FACTORS THAT SET XHHW-2 APART FROM THHN
Thermoplastic and thermoset are two types of cable insulations commonly used for single conductors. It’s important to understand their strengths and weaknesses when designing and building a new facility, machine, or appliance.
THHN/THWN-2 is a thermoplastic product. It uses a thinner PVC insulation, which can lead to current leakage and dielectric breakdown in demanding circuits or from chemical or environmental exposure. The PVC insulation in THHN/THWN-2 emits a toxic smoke when burned and is less flexible at cold temperatures. However, it is lighter in weight and less expensive to manufacture.
Thermoplastic compounds can be heated, then shaped and cooled to maintain their desired shape. This process can typically be repeated by applying heat to remelt the insulation, which can lead to potential danger in some applications.
Examples of thermoplastic compounds include:
- Polyvinyl Chloride (PVC)
- Polyethylene (PE)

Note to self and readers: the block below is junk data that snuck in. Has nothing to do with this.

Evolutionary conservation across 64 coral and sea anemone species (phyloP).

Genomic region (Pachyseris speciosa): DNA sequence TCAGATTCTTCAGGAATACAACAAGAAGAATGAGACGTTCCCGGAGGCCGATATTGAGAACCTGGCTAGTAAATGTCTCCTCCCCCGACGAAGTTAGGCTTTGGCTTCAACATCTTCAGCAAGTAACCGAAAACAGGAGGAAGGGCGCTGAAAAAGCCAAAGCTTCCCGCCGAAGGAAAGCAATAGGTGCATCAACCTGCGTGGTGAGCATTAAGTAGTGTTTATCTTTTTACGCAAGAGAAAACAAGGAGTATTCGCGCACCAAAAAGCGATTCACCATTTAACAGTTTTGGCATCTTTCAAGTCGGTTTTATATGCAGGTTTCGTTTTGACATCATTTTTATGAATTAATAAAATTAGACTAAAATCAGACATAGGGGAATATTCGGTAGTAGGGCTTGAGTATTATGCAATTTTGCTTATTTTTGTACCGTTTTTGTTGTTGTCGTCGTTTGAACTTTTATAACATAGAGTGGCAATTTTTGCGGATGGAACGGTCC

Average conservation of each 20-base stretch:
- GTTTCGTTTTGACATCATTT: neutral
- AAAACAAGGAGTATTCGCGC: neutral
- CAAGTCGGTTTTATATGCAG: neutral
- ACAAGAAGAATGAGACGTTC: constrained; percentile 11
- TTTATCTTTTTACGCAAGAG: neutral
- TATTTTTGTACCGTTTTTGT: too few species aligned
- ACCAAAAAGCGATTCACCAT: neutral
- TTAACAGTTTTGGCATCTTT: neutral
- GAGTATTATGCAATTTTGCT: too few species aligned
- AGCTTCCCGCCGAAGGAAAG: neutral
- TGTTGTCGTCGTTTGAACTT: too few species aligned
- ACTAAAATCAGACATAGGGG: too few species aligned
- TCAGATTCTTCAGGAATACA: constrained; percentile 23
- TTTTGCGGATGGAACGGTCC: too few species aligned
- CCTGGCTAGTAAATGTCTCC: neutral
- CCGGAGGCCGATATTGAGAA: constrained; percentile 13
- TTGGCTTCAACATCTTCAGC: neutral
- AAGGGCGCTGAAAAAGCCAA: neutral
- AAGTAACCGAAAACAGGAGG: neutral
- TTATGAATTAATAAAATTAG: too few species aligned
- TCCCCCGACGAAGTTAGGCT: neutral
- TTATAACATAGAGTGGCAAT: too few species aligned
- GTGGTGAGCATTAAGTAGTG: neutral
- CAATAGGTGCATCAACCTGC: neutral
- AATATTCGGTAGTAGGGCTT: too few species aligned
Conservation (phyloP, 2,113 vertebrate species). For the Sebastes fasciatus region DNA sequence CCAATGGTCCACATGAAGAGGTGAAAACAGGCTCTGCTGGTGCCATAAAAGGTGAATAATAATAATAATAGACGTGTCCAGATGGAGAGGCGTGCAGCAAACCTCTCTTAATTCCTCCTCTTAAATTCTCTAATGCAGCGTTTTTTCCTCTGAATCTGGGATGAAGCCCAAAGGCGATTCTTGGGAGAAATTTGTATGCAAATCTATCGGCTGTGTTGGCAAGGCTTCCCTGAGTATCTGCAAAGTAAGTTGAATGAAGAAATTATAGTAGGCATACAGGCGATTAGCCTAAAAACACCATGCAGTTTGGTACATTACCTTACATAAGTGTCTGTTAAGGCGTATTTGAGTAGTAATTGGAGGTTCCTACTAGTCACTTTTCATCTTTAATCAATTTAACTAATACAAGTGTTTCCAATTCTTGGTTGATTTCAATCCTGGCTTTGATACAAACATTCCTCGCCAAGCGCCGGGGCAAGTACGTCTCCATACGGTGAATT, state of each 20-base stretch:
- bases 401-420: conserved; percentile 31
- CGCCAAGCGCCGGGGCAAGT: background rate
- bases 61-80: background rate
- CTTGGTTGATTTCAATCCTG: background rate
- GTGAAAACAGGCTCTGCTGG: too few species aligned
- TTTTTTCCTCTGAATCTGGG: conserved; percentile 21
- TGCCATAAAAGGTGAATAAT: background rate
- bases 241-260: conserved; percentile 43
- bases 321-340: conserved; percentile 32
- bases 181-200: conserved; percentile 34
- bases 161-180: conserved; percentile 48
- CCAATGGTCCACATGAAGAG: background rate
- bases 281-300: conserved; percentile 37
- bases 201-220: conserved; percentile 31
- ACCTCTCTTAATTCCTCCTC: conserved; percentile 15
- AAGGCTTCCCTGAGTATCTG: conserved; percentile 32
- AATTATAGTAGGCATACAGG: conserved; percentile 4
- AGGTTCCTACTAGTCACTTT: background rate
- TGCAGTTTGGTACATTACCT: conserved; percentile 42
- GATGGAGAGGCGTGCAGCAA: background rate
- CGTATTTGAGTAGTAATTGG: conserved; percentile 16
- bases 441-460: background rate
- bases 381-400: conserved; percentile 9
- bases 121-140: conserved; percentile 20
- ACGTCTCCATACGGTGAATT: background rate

- Polypropylene (PPE)
XHHW-2 is a thermoset product. Crosslink products like XHHW-2 have XLPE (crosslinked polyethylene) insulation instead of PVC. XLPE is more resistant to chemicals, ozone, and abrasions. Because of the chemistries involved, modern XLPE is far less toxic than PVC in the event of fire. In more applications, thermosets are more flexible than thermoplastics and are more advantageous for projects where complex, close-spaced bends are required.
Thermoset compounds utilize a curing process which causes a chemical reaction, allowing the polymers to cross-link. Once cured, the thermoset compounds retain their shape and will not remelt when heat is applied.
Examples of thermoset compounds include:
- Crosslinked Polyethylene (XLP/XLPE)
- Ethylene Propylene Diene Terpolymer (EPDT)
- Chlorinated Polypropylene (CPE)
- Crosslinked Polyolefin (XLPO)
- Silicone Rubber